Central Christian Church will be hosting Financial Peace again, led by Earley, from 6 to 7:30 p.m. Wednesdays beginning March 28. It’s open to anyone in the community. The cost to enroll is $104, which pays for the course kit. There is some financial assistance in the form of scholarships available. Also, the church provides a meal before the class.

To register, call the church office at 812-522-4211 or visit

This year, there will be a new class for high school students, Generation Change, conducted concurrently, that uses the same principles and practices as Financial Peace to introduce a younger generation to budgeting and managing their finances.

Earley took Financial Peace nearly a decade ago because she had always wanted to learn how to set a realistic budget and stick to it. She also knew someone who had gone through Financial Peace and found enough money to go to Europe. Earley decided she would like to be able to go to Europe, too.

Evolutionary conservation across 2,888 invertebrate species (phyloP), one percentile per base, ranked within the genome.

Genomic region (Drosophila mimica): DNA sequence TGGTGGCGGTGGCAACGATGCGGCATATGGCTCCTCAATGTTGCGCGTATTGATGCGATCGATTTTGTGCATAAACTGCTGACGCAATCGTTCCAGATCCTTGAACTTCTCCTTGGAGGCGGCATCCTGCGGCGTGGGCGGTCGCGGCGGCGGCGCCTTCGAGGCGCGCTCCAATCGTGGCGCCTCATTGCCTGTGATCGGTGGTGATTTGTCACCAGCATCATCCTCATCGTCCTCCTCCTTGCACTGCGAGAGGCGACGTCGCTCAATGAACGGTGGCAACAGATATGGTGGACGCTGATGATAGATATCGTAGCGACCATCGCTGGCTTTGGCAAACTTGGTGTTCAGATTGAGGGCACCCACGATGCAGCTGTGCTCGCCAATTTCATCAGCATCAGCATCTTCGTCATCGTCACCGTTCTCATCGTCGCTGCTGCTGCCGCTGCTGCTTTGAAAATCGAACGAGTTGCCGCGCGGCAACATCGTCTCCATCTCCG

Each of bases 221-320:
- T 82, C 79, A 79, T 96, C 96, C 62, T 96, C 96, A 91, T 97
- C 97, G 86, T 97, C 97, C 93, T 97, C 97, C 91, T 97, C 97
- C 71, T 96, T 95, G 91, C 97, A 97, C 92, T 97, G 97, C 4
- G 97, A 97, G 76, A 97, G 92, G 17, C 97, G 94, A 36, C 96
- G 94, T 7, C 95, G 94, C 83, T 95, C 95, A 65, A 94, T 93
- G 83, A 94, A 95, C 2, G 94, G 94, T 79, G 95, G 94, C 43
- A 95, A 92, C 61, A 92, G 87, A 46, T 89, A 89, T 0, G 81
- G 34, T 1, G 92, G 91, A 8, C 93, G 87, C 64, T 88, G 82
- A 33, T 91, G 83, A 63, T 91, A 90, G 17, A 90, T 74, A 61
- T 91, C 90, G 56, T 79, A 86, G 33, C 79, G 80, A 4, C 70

So she convinced her husband, Dave, to take the classes with her. Dave didn’t want to go at first because he didn’t want people to think they spent too much money or didn’t know how to save.

“He went kicking and screaming,” Rhonda said. “I finally told him, ‘Do it because I asked you.’”

By the third week of the nine weeks of lessons, Dave was fully on board, and the couple have followed the program ever since.

“It literally changed our lives,” she said. “We stopped arguing about money. All of a sudden, dealing with money became zero stress — zero. I wish I had done this 25 years ago.”

What made sense about Financial Peace was that it is a logical way of spending, she said.

“Every single dollar goes somewhere,” she said. “Every dollar has a purpose.”